I was watching the open ceremonies for the Olympic games this past week and was introduced to an amazing woman. Agnes Keleti is the oldest living Olympic champion and turned 100 years old this year. She was a 10 times Olympic medalist and five of those were gold. She lived through a lot of difficulties during her life, but in the end she came out on top. I find her to be very impressive and I wanted to highlight her here.
Keleti was born on January 9, 1921 in Budapest Hungary. At age 16, she won the National Gymnastics Championships and was on the fast track for the 1940 Tokyo Olympics. Unfortunately, these games were cancelled due to the outbreak of World War II. Keleti has more pressing worries though than just missing her chance at the Olympics. She was Jewish and her country was now under Nazi occupation. In order to survive, she took the identity of a Christian girl (using false paperwork). She refused to wear the gold star that was required by the Nazi’s to identify those with Jewish heritage. She managed to escape with the use of the false documentation and found safety in a remote village where she worked as a maid. Fortunately, she survived (her mother and sister did as well by going into hiding separately). Many of her family members (including her father) were not as lucky and lost their lives after being sent to the Auschwitz concentration camp. I cannot imagine how terrifying this would have been and how brave she was to take these risks in order to survive.
At 27, Keleti prepared to compete at the London 1948 Olympic games, but was injured and was unable to compete that year. It was not until she was 31 that she finally got her chance at the 1952 Helsinki games. At 31, she would have been one of the oldest gymnasts. Gymnastics is a sport where it is more difficult to compete in the elite level as one ages. The average age of the athletes at the time was 23 years old (today the average is 19 years old). Despite this “disadvantage,” she won 4 medals (including one gold in the floor exercise). Yet, Keleti was not finished.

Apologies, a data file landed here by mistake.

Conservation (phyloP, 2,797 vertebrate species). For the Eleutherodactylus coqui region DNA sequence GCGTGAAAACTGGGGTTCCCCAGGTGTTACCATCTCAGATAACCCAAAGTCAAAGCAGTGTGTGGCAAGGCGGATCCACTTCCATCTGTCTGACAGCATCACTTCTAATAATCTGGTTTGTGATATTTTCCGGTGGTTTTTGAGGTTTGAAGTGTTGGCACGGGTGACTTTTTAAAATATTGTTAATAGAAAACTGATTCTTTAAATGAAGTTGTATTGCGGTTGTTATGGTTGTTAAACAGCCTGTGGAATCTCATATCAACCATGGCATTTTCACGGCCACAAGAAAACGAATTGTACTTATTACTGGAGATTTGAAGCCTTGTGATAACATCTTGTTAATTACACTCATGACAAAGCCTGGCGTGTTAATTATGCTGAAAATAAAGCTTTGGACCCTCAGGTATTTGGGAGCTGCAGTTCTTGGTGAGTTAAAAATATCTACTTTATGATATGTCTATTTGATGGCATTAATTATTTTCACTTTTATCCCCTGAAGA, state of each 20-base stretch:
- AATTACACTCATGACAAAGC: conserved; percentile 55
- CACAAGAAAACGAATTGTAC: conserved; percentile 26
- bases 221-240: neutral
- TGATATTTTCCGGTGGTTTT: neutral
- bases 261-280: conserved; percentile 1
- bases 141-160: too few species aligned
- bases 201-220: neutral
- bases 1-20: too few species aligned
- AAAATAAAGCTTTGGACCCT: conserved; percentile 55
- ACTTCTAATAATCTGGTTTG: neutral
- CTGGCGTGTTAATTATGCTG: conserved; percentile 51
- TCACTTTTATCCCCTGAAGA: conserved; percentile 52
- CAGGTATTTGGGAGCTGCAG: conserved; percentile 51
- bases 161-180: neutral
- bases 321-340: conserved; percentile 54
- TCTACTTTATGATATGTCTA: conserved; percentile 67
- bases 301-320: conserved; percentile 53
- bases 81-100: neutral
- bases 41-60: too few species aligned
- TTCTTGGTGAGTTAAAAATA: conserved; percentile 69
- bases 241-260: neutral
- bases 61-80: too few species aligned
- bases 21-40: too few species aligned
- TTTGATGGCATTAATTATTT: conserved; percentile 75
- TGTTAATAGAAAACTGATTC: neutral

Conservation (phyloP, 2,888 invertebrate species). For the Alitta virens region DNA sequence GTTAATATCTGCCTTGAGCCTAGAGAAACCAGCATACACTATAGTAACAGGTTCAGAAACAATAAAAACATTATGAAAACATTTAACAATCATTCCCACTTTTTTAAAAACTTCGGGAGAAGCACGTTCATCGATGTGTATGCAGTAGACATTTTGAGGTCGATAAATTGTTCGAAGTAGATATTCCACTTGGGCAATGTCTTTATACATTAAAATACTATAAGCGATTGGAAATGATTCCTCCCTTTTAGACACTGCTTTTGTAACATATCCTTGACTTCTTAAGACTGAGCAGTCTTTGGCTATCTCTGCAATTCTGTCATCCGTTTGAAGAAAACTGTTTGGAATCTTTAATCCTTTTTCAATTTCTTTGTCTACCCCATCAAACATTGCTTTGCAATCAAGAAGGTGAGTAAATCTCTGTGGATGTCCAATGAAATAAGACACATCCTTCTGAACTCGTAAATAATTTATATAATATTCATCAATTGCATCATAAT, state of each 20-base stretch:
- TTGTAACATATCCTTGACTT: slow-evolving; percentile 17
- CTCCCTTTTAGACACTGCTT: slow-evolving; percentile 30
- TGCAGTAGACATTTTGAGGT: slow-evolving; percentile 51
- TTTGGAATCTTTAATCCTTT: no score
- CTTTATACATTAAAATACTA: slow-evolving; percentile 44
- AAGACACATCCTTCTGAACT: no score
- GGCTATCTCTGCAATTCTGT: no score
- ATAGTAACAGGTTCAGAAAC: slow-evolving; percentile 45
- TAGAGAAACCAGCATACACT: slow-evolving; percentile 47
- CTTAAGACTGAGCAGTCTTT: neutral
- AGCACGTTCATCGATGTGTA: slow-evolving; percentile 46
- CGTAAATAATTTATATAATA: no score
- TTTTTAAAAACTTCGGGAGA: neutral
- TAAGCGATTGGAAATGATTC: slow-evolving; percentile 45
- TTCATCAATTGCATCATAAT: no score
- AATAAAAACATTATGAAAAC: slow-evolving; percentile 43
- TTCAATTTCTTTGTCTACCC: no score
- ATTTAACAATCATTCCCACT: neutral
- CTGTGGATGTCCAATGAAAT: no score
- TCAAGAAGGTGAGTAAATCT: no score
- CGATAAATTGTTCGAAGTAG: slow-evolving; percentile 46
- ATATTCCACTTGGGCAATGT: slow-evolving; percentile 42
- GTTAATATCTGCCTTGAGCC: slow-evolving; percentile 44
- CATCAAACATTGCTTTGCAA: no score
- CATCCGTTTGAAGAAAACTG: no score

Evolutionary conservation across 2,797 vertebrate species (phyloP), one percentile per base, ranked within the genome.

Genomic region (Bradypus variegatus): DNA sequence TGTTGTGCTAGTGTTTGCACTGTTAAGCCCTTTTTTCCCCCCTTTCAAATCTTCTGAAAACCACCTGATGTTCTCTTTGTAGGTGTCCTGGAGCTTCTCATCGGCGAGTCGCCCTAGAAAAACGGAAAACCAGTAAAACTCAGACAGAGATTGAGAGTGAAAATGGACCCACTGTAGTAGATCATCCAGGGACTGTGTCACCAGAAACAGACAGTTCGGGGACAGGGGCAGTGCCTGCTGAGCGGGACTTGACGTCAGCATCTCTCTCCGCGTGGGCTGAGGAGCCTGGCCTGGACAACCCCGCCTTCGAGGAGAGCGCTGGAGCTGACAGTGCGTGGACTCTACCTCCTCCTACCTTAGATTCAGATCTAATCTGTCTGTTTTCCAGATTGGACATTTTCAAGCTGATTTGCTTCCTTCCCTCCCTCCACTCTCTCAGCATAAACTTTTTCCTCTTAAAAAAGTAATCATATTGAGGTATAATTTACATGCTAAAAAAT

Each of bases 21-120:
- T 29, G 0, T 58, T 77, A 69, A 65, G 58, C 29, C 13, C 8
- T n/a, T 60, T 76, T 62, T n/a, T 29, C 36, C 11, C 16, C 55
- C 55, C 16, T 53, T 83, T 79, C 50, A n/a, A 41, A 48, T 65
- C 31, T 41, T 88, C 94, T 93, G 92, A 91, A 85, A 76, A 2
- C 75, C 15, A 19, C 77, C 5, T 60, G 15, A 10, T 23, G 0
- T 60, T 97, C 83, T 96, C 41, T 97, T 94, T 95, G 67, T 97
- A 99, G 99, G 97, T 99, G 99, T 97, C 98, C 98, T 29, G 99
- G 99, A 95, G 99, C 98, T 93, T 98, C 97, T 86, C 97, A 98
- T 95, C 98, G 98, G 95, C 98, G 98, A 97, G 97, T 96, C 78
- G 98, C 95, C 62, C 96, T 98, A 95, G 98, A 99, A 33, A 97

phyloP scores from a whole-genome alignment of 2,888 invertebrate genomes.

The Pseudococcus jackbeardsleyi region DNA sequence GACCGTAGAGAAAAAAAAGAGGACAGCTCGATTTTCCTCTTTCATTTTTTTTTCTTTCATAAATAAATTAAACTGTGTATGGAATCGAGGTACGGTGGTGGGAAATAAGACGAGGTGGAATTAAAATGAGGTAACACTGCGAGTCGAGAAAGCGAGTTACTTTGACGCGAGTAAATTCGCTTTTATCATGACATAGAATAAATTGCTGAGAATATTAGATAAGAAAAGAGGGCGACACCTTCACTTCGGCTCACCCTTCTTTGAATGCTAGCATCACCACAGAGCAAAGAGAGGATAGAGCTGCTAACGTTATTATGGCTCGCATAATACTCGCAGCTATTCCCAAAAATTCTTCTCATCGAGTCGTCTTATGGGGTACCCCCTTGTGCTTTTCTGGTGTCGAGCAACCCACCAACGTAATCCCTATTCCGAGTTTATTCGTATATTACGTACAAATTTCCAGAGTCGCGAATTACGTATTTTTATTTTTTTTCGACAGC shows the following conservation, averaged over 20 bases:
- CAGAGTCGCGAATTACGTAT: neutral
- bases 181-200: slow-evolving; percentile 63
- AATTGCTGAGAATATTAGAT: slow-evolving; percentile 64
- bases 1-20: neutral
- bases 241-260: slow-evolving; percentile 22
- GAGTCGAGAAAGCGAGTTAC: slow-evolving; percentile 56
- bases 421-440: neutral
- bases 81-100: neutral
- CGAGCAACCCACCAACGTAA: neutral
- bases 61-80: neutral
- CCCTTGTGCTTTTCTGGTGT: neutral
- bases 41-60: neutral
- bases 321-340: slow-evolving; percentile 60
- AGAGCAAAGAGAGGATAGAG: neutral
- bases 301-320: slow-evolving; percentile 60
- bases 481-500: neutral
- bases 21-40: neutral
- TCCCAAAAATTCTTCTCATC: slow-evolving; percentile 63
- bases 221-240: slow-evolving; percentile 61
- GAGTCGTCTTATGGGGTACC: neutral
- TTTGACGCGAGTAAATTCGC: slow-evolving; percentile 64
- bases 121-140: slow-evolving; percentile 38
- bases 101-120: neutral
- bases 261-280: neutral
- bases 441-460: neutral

At age 35, she competed at the 1956 Olympic games in Melbourne. By the end, she was the most successful athlete of those games. She won six medals in total with four of these being gold. She won gold in the floor, bars and balance beam individual events and placed second in the all around competition. At the time, she was the most decorated athlete. During these games, the Soviet Union invaded Hungary (her home country) and she had to seek political asylum in Australia. She remained there the rest of the year and helped coach Australian gymnastics.
In 1957, she moved to Israel. She did not return to Hungary until 2015. In Israel, she married and had two children. She worked as a physical education teacher and helped coach and advise Israel’s national gymnastics team until the 1990s. Besides her Olympic accomplishments, she won the national championships nine times more before retiring in 1956. In 1954, she became world champion in uneven bar. She has been inducted into the Jewish Sports Hall of Fame, the Hungarian Sports Hall of Fame, the International Women’s Sports Hall of Fame, and the International Gymnastics Hall of Fame.
Keleti’s life has been incredible and she is such an amazing woman. She has shown her strength and perseverance as she lived through much hardship, but still managed to accomplish her goals. She is still finding the joys in life at 100 years old.